Hunter Hunter - 11 months ago 98
Swift Question

How to apply a SCNAction & An Impulse Force to a SCNNode

Hey I have a ball that gets moved by a force-applied. What im trying to get it to do is basically have the causal effect of gravity acting upon it while its moving through the air to its destination. basically when the "move to" action is playing gravity does not take affect so instead of slowly falling down to the ground it instead moves to its final position then it just falls straight down when the "move to" action stops. do to the gravity in the scene.

Im trying to get the ball to be thrown in an arc and land on the target?


func CreateBall() {
let BallScene = SCNScene(named: "art.scnassets/Footballs.dae")
Ball = BallScene!.rootNode.childNodeWithName("Armature", recursively: true)! //the Amature/Bones
Ballbody = BallScene!.rootNode.childNodeWithName("Ball", recursively: true)!

let collisionCapsuleRadius3 = CGFloat(0.01) // Width of physicsBody
let collisionCapsuleHeight3 = CGFloat(0.01) // Height of physicsBody
Ball.position = SCNVector3Make(Guy.position.x, Guy.position.y, Guy.position.z)
Ball.scale = SCNVector3Make(5, 5, 5)
Ball.rotation = SCNVector4Make(0.0,0.0,0.0,0.0) // x,y,z,w

Ball.physicsBody = SCNPhysicsBody(type: .Dynamic, shape:SCNPhysicsShape(geometry: SCNCapsule(capRadius: collisionCapsuleRadius3, height: collisionCapsuleHeight3), options:nil))
Ball.physicsBody?.affectedByGravity = true
Ball.physicsBody?.friction = 1 //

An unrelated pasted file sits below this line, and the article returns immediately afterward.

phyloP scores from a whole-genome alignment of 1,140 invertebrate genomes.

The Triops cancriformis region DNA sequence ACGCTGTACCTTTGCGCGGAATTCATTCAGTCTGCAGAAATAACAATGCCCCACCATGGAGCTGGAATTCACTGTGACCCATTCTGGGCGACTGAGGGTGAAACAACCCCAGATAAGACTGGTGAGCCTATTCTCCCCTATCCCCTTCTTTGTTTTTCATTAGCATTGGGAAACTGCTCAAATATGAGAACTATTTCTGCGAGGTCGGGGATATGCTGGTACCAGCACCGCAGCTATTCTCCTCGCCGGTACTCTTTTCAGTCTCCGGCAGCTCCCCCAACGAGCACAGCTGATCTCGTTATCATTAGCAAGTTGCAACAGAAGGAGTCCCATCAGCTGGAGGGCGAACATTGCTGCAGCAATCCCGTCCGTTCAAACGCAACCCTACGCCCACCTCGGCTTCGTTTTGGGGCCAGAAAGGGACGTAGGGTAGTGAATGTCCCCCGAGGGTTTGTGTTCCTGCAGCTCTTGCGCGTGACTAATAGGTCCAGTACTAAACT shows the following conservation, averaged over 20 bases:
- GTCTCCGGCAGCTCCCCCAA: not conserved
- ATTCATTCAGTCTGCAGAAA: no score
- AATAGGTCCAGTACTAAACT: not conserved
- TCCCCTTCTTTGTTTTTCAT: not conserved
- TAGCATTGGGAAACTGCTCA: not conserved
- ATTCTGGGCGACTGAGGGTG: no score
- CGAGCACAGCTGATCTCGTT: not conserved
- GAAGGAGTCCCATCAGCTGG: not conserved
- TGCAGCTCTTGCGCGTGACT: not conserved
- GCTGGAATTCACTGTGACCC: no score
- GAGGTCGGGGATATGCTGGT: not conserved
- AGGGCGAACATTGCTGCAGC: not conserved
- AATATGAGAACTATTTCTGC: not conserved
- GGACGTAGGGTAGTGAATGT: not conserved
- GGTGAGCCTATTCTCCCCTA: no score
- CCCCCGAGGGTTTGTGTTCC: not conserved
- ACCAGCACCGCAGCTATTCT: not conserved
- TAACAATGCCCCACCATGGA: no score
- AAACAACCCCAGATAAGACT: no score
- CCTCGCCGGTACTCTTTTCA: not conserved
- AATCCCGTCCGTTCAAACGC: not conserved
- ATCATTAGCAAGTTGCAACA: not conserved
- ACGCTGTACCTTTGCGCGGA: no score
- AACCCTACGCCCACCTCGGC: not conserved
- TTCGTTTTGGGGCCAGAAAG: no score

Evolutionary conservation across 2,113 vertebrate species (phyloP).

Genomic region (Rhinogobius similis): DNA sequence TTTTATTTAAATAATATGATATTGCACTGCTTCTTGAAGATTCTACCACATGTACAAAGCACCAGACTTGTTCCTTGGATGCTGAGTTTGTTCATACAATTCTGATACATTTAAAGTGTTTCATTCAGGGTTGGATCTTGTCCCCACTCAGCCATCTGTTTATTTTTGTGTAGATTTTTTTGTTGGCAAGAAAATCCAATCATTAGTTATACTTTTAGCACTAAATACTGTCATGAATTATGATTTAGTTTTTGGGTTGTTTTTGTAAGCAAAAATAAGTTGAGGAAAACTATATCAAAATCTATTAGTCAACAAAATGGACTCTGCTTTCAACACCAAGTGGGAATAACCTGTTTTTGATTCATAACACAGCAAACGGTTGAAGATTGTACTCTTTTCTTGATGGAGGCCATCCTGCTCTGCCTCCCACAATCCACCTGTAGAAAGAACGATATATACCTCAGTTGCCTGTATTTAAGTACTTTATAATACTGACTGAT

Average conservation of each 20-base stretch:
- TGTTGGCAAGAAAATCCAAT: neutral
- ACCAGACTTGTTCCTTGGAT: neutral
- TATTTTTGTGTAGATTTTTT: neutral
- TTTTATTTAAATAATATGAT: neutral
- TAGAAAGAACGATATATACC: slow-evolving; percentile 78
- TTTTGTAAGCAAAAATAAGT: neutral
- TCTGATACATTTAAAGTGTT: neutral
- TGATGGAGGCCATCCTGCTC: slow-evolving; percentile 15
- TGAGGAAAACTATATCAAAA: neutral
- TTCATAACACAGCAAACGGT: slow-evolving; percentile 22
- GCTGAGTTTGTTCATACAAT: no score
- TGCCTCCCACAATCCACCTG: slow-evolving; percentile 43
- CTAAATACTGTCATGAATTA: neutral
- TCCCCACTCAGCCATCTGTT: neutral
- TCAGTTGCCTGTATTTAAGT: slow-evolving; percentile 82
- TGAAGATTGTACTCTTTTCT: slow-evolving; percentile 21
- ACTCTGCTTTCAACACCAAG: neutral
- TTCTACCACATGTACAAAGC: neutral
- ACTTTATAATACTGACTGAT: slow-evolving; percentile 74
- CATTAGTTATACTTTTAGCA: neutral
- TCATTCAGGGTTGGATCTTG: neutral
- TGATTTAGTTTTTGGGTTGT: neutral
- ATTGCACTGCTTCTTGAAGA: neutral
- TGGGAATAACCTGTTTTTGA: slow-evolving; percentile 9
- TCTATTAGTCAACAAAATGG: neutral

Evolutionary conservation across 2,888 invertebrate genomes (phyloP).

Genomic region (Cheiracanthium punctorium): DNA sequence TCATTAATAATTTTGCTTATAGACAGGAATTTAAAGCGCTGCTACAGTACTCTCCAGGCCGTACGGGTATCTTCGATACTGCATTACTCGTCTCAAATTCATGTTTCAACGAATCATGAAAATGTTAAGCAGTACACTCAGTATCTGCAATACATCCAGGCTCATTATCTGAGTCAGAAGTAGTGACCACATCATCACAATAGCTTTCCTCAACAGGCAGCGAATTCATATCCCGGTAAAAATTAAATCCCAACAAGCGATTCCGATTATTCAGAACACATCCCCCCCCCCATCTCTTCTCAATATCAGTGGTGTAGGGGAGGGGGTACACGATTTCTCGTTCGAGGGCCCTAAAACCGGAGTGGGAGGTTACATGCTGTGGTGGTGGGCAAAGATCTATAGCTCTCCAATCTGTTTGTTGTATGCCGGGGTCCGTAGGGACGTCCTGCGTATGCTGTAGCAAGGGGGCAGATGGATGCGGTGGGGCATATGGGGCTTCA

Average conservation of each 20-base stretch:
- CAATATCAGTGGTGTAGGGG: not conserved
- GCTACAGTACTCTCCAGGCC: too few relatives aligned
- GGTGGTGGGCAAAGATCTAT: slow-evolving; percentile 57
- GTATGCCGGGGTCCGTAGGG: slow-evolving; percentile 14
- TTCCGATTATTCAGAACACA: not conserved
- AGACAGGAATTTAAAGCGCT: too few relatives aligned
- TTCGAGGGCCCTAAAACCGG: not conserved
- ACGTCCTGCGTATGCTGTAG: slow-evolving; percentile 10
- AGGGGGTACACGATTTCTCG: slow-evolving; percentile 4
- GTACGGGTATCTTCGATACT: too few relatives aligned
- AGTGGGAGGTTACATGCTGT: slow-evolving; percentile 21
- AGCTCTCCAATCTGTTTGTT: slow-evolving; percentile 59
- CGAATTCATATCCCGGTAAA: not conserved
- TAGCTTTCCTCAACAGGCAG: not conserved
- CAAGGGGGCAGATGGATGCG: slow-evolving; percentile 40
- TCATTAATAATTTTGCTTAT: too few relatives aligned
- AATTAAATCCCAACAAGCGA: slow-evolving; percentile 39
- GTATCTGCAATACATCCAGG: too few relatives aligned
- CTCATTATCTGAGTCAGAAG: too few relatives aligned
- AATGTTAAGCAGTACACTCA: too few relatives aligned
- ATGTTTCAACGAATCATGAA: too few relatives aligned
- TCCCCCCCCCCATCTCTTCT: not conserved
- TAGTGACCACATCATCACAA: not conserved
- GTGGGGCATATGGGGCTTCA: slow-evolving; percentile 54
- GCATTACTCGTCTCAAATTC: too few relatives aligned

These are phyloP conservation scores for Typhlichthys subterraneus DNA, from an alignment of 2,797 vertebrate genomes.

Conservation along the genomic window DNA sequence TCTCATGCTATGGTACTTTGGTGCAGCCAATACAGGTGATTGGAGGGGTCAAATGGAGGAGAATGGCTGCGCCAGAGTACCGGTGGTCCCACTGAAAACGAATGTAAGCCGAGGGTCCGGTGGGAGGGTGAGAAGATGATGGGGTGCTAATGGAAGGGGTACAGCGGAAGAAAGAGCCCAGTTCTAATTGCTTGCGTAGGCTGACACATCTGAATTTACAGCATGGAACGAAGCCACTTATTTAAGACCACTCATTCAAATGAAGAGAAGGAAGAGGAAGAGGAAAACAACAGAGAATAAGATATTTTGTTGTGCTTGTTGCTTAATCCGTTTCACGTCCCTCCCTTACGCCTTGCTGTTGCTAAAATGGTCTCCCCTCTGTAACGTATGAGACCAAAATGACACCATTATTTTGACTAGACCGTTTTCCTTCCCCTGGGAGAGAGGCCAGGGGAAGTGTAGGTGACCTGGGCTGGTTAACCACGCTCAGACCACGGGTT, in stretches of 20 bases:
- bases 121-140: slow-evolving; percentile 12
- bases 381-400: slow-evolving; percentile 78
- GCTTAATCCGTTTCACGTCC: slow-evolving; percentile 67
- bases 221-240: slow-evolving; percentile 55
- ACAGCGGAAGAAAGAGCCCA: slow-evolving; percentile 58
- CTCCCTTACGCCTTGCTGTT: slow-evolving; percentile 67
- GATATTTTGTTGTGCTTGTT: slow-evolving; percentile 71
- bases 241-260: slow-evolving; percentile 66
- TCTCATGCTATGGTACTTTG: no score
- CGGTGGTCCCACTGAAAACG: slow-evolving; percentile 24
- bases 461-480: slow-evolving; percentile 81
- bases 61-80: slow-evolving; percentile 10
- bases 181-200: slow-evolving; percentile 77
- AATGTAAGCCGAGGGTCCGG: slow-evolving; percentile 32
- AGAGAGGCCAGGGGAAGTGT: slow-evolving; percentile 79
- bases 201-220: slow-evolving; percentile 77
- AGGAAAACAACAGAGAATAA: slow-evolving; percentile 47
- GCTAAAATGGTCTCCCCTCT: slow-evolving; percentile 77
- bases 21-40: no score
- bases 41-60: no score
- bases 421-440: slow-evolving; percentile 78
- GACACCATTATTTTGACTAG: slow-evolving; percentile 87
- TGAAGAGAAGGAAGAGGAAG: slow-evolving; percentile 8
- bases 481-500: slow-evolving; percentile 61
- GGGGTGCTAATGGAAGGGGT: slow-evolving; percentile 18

Ball.physicsBody?.restitution = 0 //bounceness of the object. 1.0 will boounce forever
Ball.physicsBody?.angularDamping = 1 // ability to rotate
Ball.physicsBody?.mass = 1
Ball.physicsBody?.rollingFriction = 1
Ball.physicsBody!.categoryBitMask = BitmaskCollision4
Ball.physicsBody?.contactTestBitMask = BitmaskCollision3 //| BitmaskCollision2
Ballbody.physicsBody?.collisionBitMask = BitmaskCollision2 | BitmaskCollision3 | BitmaskCollision//| BitmaskCollision2



now this is where the magic happens:

scnView.scene!.physicsWorld.gravity = SCNVector3(x: 0, y: -9.8, z: 0)

let location = SCNVector3(Guy2.presentationNode.position.x, 0.0, Guy2.presentationNode.position.z + Float(50) )
let moveAction = SCNAction.moveTo(location, duration: 2.0)

let forceApplyed = SCNVector3(x: 0.0, y: 100.0 , z: 0.0)
Ball.physicsBody?.applyForce(forceApplyed, atPosition: Ball.presentationNode.position, impulse: true)

Answer Source

Combining SCNActions and physics doesn't work, you need to use one or the other. Using physics you can calculate the exact force needed to propel your node to a target.

I have adapted a solution for Unity found here and utilised an SCNVector3 extension that makes some of the calculations much easier.

Basically you pass in an SCNNode that you want to throw, an SCNVector3 for the target and an angle (in radians) that you want the node to be thrown at. This function will then work out the force required to reach the target.

func shootProjectile() {
    let velocity = ballisticVelocity(ball, target: target.position, angle: Float(0.4))
    ball.physicsBody?.applyForce(velocity, impulse: true)

func ballisticVelocity(projectile:SCNNode, target: SCNVector3, angle: Float) -> SCNVector3 {
        let origin = projectile.presentationNode.position
        var dir = target - origin       // get target direction
        let h = dir.y                   // get height difference
        dir.y = 0                       // retain only the horizontal direction
        var dist = dir.length()         // get horizontal distance
        dir.y = dist * tan(angle)       // set dir to the elevation angle
        dist += h / tan(angle)          // correct for small height differences
        // calculate the velocity magnitude
        let vel = sqrt(dist * -scene.physicsWorld.gravity.y / sin(2 * angle))
        return dir.normalized() * vel * Float(projectile.physicsBody!.mass)

It is also important to set the damping of the physicsBody to 0, otherwise it will be affected by air resistance.

I’m not going to pretend to know exactly how this works, but Wikipedia has articles that explain all the maths behind it.